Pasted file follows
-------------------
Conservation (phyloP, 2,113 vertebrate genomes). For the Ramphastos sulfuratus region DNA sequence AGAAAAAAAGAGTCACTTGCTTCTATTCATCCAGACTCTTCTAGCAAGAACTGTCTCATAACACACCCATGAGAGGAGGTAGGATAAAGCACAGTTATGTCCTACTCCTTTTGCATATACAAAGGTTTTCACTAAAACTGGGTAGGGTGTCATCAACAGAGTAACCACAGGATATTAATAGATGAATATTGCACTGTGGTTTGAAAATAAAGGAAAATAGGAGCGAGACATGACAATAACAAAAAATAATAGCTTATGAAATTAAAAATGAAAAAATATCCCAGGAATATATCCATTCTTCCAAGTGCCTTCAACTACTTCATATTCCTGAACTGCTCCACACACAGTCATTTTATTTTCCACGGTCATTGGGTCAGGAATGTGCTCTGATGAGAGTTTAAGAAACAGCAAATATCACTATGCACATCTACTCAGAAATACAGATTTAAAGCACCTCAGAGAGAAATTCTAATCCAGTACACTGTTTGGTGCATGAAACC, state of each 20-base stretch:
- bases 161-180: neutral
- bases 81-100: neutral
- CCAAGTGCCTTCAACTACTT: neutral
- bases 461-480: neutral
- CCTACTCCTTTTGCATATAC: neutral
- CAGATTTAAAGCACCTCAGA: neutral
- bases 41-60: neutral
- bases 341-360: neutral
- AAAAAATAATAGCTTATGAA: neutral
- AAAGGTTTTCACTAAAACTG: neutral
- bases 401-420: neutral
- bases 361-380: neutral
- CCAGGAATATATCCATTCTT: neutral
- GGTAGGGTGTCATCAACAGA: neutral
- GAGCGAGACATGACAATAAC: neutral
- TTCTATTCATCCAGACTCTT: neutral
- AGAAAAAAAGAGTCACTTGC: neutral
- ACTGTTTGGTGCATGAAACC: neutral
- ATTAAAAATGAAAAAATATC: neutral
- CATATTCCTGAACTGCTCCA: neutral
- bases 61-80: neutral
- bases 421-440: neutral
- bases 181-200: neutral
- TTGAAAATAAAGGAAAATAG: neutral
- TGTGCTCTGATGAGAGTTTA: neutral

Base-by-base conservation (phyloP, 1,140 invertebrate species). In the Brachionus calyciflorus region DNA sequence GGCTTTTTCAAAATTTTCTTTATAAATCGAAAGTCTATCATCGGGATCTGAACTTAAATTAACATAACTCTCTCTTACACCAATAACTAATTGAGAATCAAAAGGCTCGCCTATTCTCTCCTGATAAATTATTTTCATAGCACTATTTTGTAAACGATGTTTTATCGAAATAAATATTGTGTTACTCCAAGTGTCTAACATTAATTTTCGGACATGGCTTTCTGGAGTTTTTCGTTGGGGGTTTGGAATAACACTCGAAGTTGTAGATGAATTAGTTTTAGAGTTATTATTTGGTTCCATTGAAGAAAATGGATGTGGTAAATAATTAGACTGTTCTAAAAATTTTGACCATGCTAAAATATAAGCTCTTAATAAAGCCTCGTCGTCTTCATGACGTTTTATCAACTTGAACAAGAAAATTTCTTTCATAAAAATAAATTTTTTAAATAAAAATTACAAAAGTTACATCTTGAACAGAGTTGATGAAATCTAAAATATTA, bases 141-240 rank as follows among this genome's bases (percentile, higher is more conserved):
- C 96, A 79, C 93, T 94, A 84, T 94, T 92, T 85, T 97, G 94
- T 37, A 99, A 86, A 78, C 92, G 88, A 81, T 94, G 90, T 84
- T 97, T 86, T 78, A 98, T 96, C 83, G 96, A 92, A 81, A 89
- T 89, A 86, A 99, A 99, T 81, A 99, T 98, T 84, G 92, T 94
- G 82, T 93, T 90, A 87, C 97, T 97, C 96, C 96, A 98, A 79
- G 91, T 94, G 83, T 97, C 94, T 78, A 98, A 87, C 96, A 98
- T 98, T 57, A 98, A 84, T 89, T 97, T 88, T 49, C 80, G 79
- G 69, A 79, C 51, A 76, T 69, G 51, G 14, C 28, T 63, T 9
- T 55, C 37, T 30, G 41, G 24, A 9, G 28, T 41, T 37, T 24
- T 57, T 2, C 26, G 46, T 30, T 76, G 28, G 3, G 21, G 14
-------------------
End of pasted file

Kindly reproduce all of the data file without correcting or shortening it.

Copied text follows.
Conservation (phyloP, 2,113 vertebrate genomes). For the Ramphastos sulfuratus region DNA sequence AGAAAAAAAGAGTCACTTGCTTCTATTCATCCAGACTCTTCTAGCAAGAACTGTCTCATAACACACCCATGAGAGGAGGTAGGATAAAGCACAGTTATGTCCTACTCCTTTTGCATATACAAAGGTTTTCACTAAAACTGGGTAGGGTGTCATCAACAGAGTAACCACAGGATATTAATAGATGAATATTGCACTGTGGTTTGAAAATAAAGGAAAATAGGAGCGAGACATGACAATAACAAAAAATAATAGCTTATGAAATTAAAAATGAAAAAATATCCCAGGAATATATCCATTCTTCCAAGTGCCTTCAACTACTTCATATTCCTGAACTGCTCCACACACAGTCATTTTATTTTCCACGGTCATTGGGTCAGGAATGTGCTCTGATGAGAGTTTAAGAAACAGCAAATATCACTATGCACATCTACTCAGAAATACAGATTTAAAGCACCTCAGAGAGAAATTCTAATCCAGTACACTGTTTGGTGCATGAAACC, state of each 20-base stretch:
- bases 161-180: neutral
- bases 81-100: neutral
- CCAAGTGCCTTCAACTACTT: neutral
- bases 461-480: neutral
- CCTACTCCTTTTGCATATAC: neutral
- CAGATTTAAAGCACCTCAGA: neutral
- bases 41-60: neutral
- bases 341-360: neutral
- AAAAAATAATAGCTTATGAA: neutral
- AAAGGTTTTCACTAAAACTG: neutral
- bases 401-420: neutral
- bases 361-380: neutral
- CCAGGAATATATCCATTCTT: neutral
- GGTAGGGTGTCATCAACAGA: neutral
- GAGCGAGACATGACAATAAC: neutral
- TTCTATTCATCCAGACTCTT: neutral
- AGAAAAAAAGAGTCACTTGC: neutral
- ACTGTTTGGTGCATGAAACC: neutral
- ATTAAAAATGAAAAAATATC: neutral
- CATATTCCTGAACTGCTCCA: neutral
- bases 61-80: neutral
- bases 421-440: neutral
- bases 181-200: neutral
- TTGAAAATAAAGGAAAATAG: neutral
- TGTGCTCTGATGAGAGTTTA: neutral

Base-by-base conservation (phyloP, 1,140 invertebrate species). In the Brachionus calyciflorus region DNA sequence GGCTTTTTCAAAATTTTCTTTATAAATCGAAAGTCTATCATCGGGATCTGAACTTAAATTAACATAACTCTCTCTTACACCAATAACTAATTGAGAATCAAAAGGCTCGCCTATTCTCTCCTGATAAATTATTTTCATAGCACTATTTTGTAAACGATGTTTTATCGAAATAAATATTGTGTTACTCCAAGTGTCTAACATTAATTTTCGGACATGGCTTTCTGGAGTTTTTCGTTGGGGGTTTGGAATAACACTCGAAGTTGTAGATGAATTAGTTTTAGAGTTATTATTTGGTTCCATTGAAGAAAATGGATGTGGTAAATAATTAGACTGTTCTAAAAATTTTGACCATGCTAAAATATAAGCTCTTAATAAAGCCTCGTCGTCTTCATGACGTTTTATCAACTTGAACAAGAAAATTTCTTTCATAAAAATAAATTTTTTAAATAAAAATTACAAAAGTTACATCTTGAACAGAGTTGATGAAATCTAAAATATTA, bases 141-240 rank as follows among this genome's bases (percentile, higher is more conserved):
- C 96, A 79, C 93, T 94, A 84, T 94, T 92, T 85, T 97, G 94
- T 37, A 99, A 86, A 78, C 92, G 88, A 81, T 94, G 90, T 84
- T 97, T 86, T 78, A 98, T 96, C 83, G 96, A 92, A 81, A 89
- T 89, A 86, A 99, A 99, T 81, A 99, T 98, T 84, G 92, T 94
- G 82, T 93, T 90, A 87, C 97, T 97, C 96, C 96, A 98, A 79
- G 91, T 94, G 83, T 97, C 94, T 78, A 98, A 87, C 96, A 98
- T 98, T 57, A 98, A 84, T 89, T 97, T 88, T 49, C 80, G 79
- G 69, A 79, C 51, A 76, T 69, G 51, G 14, C 28, T 63, T 9
- T 55, C 37, T 30, G 41, G 24, A 9, G 28, T 41, T 37, T 24
- T 57, T 2, C 26, G 46, T 30, T 76, G 28, G 3, G 21, G 14